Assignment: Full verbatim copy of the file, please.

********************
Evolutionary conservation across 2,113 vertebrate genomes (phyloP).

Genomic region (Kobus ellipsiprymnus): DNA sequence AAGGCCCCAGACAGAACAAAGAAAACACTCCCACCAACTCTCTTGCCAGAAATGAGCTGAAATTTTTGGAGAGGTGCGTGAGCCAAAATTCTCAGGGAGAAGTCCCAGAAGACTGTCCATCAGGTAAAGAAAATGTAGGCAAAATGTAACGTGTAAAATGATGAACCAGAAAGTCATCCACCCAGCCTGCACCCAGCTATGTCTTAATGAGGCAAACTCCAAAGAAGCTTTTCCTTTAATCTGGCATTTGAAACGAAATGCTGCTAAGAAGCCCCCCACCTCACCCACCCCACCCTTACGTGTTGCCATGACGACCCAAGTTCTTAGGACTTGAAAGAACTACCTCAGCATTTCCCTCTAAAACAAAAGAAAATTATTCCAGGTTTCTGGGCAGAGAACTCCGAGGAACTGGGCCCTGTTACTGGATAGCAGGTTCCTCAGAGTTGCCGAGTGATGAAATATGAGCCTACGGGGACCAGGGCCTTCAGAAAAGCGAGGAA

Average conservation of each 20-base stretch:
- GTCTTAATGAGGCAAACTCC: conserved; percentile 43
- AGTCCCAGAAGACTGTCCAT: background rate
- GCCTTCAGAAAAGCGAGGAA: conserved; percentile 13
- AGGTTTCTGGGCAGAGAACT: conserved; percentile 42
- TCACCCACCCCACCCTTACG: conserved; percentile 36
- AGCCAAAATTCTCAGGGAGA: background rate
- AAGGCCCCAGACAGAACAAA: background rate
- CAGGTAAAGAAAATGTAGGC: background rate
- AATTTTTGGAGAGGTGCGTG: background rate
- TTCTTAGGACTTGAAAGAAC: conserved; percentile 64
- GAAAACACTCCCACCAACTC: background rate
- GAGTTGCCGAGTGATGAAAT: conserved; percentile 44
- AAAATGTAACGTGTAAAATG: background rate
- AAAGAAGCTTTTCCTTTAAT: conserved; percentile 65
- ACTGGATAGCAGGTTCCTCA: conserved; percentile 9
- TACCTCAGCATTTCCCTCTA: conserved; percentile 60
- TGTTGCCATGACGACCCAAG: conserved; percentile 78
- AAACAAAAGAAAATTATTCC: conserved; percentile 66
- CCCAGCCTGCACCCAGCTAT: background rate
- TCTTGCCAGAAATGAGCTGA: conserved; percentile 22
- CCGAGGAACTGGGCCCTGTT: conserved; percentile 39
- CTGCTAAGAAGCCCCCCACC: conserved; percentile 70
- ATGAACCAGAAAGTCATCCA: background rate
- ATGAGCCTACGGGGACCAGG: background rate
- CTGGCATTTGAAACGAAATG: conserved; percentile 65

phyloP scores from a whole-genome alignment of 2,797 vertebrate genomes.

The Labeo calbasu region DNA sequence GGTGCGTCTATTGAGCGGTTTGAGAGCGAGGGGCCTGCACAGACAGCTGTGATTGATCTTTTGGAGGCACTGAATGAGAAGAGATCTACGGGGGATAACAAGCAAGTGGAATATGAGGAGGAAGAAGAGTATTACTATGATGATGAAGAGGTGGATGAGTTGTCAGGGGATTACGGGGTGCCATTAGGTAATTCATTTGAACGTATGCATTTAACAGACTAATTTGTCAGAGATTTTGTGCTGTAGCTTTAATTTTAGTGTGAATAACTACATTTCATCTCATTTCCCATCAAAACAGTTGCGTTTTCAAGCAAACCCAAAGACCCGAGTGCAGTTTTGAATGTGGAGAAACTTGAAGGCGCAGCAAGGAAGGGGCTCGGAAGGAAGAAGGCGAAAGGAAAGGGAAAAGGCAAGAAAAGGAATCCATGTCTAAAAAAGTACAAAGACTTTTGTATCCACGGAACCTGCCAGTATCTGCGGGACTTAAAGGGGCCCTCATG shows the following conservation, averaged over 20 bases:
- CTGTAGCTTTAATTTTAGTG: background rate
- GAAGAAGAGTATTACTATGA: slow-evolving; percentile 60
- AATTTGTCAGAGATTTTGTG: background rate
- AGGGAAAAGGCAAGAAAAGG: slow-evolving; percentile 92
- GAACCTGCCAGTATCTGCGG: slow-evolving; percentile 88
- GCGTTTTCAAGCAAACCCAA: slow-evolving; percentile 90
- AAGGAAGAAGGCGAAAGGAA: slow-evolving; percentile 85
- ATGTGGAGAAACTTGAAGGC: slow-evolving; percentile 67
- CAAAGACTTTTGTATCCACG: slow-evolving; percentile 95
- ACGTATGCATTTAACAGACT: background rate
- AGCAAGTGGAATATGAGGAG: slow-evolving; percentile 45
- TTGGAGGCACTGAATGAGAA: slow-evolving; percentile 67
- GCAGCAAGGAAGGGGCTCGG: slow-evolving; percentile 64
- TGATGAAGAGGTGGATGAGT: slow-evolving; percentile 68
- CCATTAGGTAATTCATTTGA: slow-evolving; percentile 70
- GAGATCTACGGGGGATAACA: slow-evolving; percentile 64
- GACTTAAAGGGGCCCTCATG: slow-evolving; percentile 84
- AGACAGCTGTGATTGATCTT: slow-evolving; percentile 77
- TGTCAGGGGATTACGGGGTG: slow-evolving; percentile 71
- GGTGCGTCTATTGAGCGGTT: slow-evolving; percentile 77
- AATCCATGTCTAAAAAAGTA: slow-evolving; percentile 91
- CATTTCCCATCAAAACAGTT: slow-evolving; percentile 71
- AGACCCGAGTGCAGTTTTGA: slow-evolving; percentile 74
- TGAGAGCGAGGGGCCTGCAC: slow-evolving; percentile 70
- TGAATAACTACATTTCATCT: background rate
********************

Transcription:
Evolutionary conservation across 2,113 vertebrate genomes (phyloP).

Genomic region (Kobus ellipsiprymnus): DNA sequence AAGGCCCCAGACAGAACAAAGAAAACACTCCCACCAACTCTCTTGCCAGAAATGAGCTGAAATTTTTGGAGAGGTGCGTGAGCCAAAATTCTCAGGGAGAAGTCCCAGAAGACTGTCCATCAGGTAAAGAAAATGTAGGCAAAATGTAACGTGTAAAATGATGAACCAGAAAGTCATCCACCCAGCCTGCACCCAGCTATGTCTTAATGAGGCAAACTCCAAAGAAGCTTTTCCTTTAATCTGGCATTTGAAACGAAATGCTGCTAAGAAGCCCCCCACCTCACCCACCCCACCCTTACGTGTTGCCATGACGACCCAAGTTCTTAGGACTTGAAAGAACTACCTCAGCATTTCCCTCTAAAACAAAAGAAAATTATTCCAGGTTTCTGGGCAGAGAACTCCGAGGAACTGGGCCCTGTTACTGGATAGCAGGTTCCTCAGAGTTGCCGAGTGATGAAATATGAGCCTACGGGGACCAGGGCCTTCAGAAAAGCGAGGAA

Average conservation of each 20-base stretch:
- GTCTTAATGAGGCAAACTCC: conserved; percentile 43
- AGTCCCAGAAGACTGTCCAT: background rate
- GCCTTCAGAAAAGCGAGGAA: conserved; percentile 13
- AGGTTTCTGGGCAGAGAACT: conserved; percentile 42
- TCACCCACCCCACCCTTACG: conserved; percentile 36
- AGCCAAAATTCTCAGGGAGA: background rate
- AAGGCCCCAGACAGAACAAA: background rate
- CAGGTAAAGAAAATGTAGGC: background rate
- AATTTTTGGAGAGGTGCGTG: background rate
- TTCTTAGGACTTGAAAGAAC: conserved; percentile 64
- GAAAACACTCCCACCAACTC: background rate
- GAGTTGCCGAGTGATGAAAT: conserved; percentile 44
- AAAATGTAACGTGTAAAATG: background rate
- AAAGAAGCTTTTCCTTTAAT: conserved; percentile 65
- ACTGGATAGCAGGTTCCTCA: conserved; percentile 9
- TACCTCAGCATTTCCCTCTA: conserved; percentile 60
- TGTTGCCATGACGACCCAAG: conserved; percentile 78
- AAACAAAAGAAAATTATTCC: conserved; percentile 66
- CCCAGCCTGCACCCAGCTAT: background rate
- TCTTGCCAGAAATGAGCTGA: conserved; percentile 22
- CCGAGGAACTGGGCCCTGTT: conserved; percentile 39
- CTGCTAAGAAGCCCCCCACC: conserved; percentile 70
- ATGAACCAGAAAGTCATCCA: background rate
- ATGAGCCTACGGGGACCAGG: background rate
- CTGGCATTTGAAACGAAATG: conserved; percentile 65

phyloP scores from a whole-genome alignment of 2,797 vertebrate genomes.

The Labeo calbasu region DNA sequence GGTGCGTCTATTGAGCGGTTTGAGAGCGAGGGGCCTGCACAGACAGCTGTGATTGATCTTTTGGAGGCACTGAATGAGAAGAGATCTACGGGGGATAACAAGCAAGTGGAATATGAGGAGGAAGAAGAGTATTACTATGATGATGAAGAGGTGGATGAGTTGTCAGGGGATTACGGGGTGCCATTAGGTAATTCATTTGAACGTATGCATTTAACAGACTAATTTGTCAGAGATTTTGTGCTGTAGCTTTAATTTTAGTGTGAATAACTACATTTCATCTCATTTCCCATCAAAACAGTTGCGTTTTCAAGCAAACCCAAAGACCCGAGTGCAGTTTTGAATGTGGAGAAACTTGAAGGCGCAGCAAGGAAGGGGCTCGGAAGGAAGAAGGCGAAAGGAAAGGGAAAAGGCAAGAAAAGGAATCCATGTCTAAAAAAGTACAAAGACTTTTGTATCCACGGAACCTGCCAGTATCTGCGGGACTTAAAGGGGCCCTCATG shows the following conservation, averaged over 20 bases:
- CTGTAGCTTTAATTTTAGTG: background rate
- GAAGAAGAGTATTACTATGA: slow-evolving; percentile 60
- AATTTGTCAGAGATTTTGTG: background rate
- AGGGAAAAGGCAAGAAAAGG: slow-evolving; percentile 92
- GAACCTGCCAGTATCTGCGG: slow-evolving; percentile 88
- GCGTTTTCAAGCAAACCCAA: slow-evolving; percentile 90
- AAGGAAGAAGGCGAAAGGAA: slow-evolving; percentile 85
- ATGTGGAGAAACTTGAAGGC: slow-evolving; percentile 67
- CAAAGACTTTTGTATCCACG: slow-evolving; percentile 95
- ACGTATGCATTTAACAGACT: background rate
- AGCAAGTGGAATATGAGGAG: slow-evolving; percentile 45
- TTGGAGGCACTGAATGAGAA: slow-evolving; percentile 67
- GCAGCAAGGAAGGGGCTCGG: slow-evolving; percentile 64
- TGATGAAGAGGTGGATGAGT: slow-evolving; percentile 68
- CCATTAGGTAATTCATTTGA: slow-evolving; percentile 70
- GAGATCTACGGGGGATAACA: slow-evolving; percentile 64
- GACTTAAAGGGGCCCTCATG: slow-evolving; percentile 84
- AGACAGCTGTGATTGATCTT: slow-evolving; percentile 77
- TGTCAGGGGATTACGGGGTG: slow-evolving; percentile 71
- GGTGCGTCTATTGAGCGGTT: slow-evolving; percentile 77
- AATCCATGTCTAAAAAAGTA: slow-evolving; percentile 91
- CATTTCCCATCAAAACAGTT: slow-evolving; percentile 71
- AGACCCGAGTGCAGTTTTGA: slow-evolving; percentile 74
- TGAGAGCGAGGGGCCTGCAC: slow-evolving; percentile 70
- TGAATAACTACATTTCATCT: background rate